The sky was darkening, storm clouds looming, the horizon bleak. The health of the people was in question, the state of the nation uncertain, my faith in humanity shaken. Enter the hero. The hero always arrives in our darkest moments to save us in our time of need. It was not the strength of the hero that won my heart, it was the hero’s kindness. Kindness, is so often missing in the media, the daily grind, and our distracted world.
The hero made me believe at a time of disbelief. Where there is one, there are many, and I knew that to fight the growing darkness we would need more heroes. That brought me to St. Aloysius School where we are piloting “Heroic,” a PE curriculum working toward developing heroes for humanity. I believe everyone needs a hero, and everyone has the potential to be a hero for somebody else. Just take a minute to look back in time; who helped you along the way? Did you thank them?
four keys of heroic
There are four keys to being a hero: kindness, strength, commitment and resiliency, but the most important is kindness. Kindness means “I care” and is the only thing that separates the hero from the villain. The villain is also strong, committed and resilient, but just doesn’t care about others or the greater good.
Kindness means “I care”
In order to be kind to others we must first be kind to ourselves. The students learn three ways to care for themselves: getting proper nutrition, sleep and exercise. Next they learn to be kind to others.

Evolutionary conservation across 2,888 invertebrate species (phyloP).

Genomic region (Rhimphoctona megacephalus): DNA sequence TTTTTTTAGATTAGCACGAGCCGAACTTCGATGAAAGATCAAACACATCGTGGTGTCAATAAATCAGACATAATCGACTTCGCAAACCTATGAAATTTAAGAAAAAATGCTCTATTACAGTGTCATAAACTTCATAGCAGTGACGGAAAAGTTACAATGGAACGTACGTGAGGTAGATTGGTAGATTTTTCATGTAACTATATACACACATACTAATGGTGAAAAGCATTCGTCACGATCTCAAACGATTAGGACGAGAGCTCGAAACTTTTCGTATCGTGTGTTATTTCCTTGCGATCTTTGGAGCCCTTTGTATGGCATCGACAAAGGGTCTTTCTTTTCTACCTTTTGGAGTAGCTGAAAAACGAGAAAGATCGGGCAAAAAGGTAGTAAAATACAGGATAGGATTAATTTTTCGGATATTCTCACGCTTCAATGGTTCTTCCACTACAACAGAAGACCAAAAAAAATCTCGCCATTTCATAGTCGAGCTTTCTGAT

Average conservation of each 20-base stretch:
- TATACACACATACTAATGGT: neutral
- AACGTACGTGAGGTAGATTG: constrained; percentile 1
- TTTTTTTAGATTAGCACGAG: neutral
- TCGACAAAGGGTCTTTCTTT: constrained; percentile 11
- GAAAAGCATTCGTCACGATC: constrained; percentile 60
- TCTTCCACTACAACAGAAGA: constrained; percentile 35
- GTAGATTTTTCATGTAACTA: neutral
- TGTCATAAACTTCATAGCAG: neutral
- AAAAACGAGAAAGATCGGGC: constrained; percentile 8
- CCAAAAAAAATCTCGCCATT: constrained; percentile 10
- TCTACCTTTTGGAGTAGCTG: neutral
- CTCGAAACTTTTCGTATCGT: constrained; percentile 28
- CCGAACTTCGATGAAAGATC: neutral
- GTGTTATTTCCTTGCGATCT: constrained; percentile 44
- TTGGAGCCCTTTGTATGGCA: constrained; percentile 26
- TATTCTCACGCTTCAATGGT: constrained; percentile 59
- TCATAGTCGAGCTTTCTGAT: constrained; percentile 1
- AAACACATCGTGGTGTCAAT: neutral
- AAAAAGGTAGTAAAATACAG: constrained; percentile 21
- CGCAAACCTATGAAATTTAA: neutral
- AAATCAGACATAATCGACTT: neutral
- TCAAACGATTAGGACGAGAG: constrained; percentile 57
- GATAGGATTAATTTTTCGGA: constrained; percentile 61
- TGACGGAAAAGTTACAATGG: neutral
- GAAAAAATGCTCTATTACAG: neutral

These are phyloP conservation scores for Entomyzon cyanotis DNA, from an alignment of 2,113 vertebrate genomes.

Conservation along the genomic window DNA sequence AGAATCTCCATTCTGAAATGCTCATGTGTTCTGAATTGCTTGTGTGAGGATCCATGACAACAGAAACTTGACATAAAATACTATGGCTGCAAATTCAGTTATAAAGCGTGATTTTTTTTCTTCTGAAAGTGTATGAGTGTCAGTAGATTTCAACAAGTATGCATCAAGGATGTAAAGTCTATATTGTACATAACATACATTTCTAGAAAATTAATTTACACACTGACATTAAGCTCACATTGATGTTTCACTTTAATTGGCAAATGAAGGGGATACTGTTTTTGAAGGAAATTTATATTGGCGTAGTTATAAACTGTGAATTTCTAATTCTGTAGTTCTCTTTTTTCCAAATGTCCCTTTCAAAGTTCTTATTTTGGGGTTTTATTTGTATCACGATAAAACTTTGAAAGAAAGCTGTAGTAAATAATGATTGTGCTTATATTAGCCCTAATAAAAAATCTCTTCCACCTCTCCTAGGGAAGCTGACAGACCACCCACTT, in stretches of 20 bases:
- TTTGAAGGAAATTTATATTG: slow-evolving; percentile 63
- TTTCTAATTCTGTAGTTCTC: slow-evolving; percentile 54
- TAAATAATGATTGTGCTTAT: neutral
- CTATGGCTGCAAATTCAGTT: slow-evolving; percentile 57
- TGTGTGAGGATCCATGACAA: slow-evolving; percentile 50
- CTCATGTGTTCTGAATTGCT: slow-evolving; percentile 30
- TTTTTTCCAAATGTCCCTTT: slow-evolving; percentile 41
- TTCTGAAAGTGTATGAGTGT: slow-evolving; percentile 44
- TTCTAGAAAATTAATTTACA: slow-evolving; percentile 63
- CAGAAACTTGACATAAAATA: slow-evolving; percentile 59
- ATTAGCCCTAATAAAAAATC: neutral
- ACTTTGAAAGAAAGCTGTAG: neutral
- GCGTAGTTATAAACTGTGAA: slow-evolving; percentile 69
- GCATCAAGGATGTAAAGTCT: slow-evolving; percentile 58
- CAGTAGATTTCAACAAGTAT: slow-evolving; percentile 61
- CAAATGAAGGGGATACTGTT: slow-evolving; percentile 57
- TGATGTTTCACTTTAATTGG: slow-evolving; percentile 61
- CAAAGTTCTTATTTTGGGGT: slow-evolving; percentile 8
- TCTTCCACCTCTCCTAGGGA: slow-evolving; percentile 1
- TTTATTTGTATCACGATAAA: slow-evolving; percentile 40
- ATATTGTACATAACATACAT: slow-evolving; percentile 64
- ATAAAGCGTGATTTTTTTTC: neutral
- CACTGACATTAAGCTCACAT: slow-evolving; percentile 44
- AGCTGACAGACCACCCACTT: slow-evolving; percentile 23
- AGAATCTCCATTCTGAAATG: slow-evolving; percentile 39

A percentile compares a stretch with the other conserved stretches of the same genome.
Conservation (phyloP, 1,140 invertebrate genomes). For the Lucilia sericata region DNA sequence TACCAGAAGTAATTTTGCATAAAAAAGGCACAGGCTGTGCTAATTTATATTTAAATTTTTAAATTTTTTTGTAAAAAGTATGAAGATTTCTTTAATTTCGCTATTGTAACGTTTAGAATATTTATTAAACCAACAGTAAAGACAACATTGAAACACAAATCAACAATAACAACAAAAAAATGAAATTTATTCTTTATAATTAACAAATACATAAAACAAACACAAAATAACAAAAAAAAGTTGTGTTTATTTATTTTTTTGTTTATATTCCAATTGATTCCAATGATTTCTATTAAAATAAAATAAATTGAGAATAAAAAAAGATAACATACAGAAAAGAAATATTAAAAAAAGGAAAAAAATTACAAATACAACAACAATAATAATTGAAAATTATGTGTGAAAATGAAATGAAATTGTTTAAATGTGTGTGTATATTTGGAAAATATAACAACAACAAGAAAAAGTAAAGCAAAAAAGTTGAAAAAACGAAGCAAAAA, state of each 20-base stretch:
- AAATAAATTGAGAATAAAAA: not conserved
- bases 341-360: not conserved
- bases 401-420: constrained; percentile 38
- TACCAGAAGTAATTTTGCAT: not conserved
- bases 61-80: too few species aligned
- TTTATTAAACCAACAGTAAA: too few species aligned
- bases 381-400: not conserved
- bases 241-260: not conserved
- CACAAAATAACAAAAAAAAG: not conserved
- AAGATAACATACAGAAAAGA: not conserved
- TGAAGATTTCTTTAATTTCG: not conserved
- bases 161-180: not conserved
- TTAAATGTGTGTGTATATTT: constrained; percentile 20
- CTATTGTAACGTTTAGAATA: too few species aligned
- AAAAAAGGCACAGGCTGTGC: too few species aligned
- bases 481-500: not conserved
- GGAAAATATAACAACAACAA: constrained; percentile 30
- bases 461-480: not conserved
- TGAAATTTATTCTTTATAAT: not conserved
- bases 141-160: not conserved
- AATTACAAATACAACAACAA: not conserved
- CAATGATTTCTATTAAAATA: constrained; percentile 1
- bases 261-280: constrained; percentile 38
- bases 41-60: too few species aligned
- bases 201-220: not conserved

One of the best ways to show you care about someone is to listen. We have a growing absence of good listeners in our society. Listening does not mean waiting for your turn to speak, interrupting or being quiet when someone talks. Listening is an art form that involves focus, attention to body language as well as actual language, and asking follow up questions to deepen understanding. When someone truly listens it provides the opportunity for connection. Connecting is key to building deep and meaningful relationships which are a common theme in resilient people. We discuss empathy, which means “I feel what you feel.” When we listen and feel for someone else, more becomes available. It becomes less about me, and more about “we.”
We could all benefit from working on our inner hero. Words of encouragement almost always bring joy. Kindness, it’s contagious. Try giving someone a genuine greeting and smile, which is pretty difficult for even a stranger to ignore.
If you’re up for a challenge and really want to transform your world and that of others, listen. Try not to judge, simply listen, receive and reflect. Be aware of your posture and body language which should be receptive and engaged. Put yourself in the shoes of the speaker. Don’t advise based on what you would do, you are not them! Listen, then ask a question and learn more. When I say “see the good,” the kids say “be the good! Perhaps if you’re having trouble seeing the good, you need a little more work on being the good. Slow down, look around, and listen; you might be right next to a hero!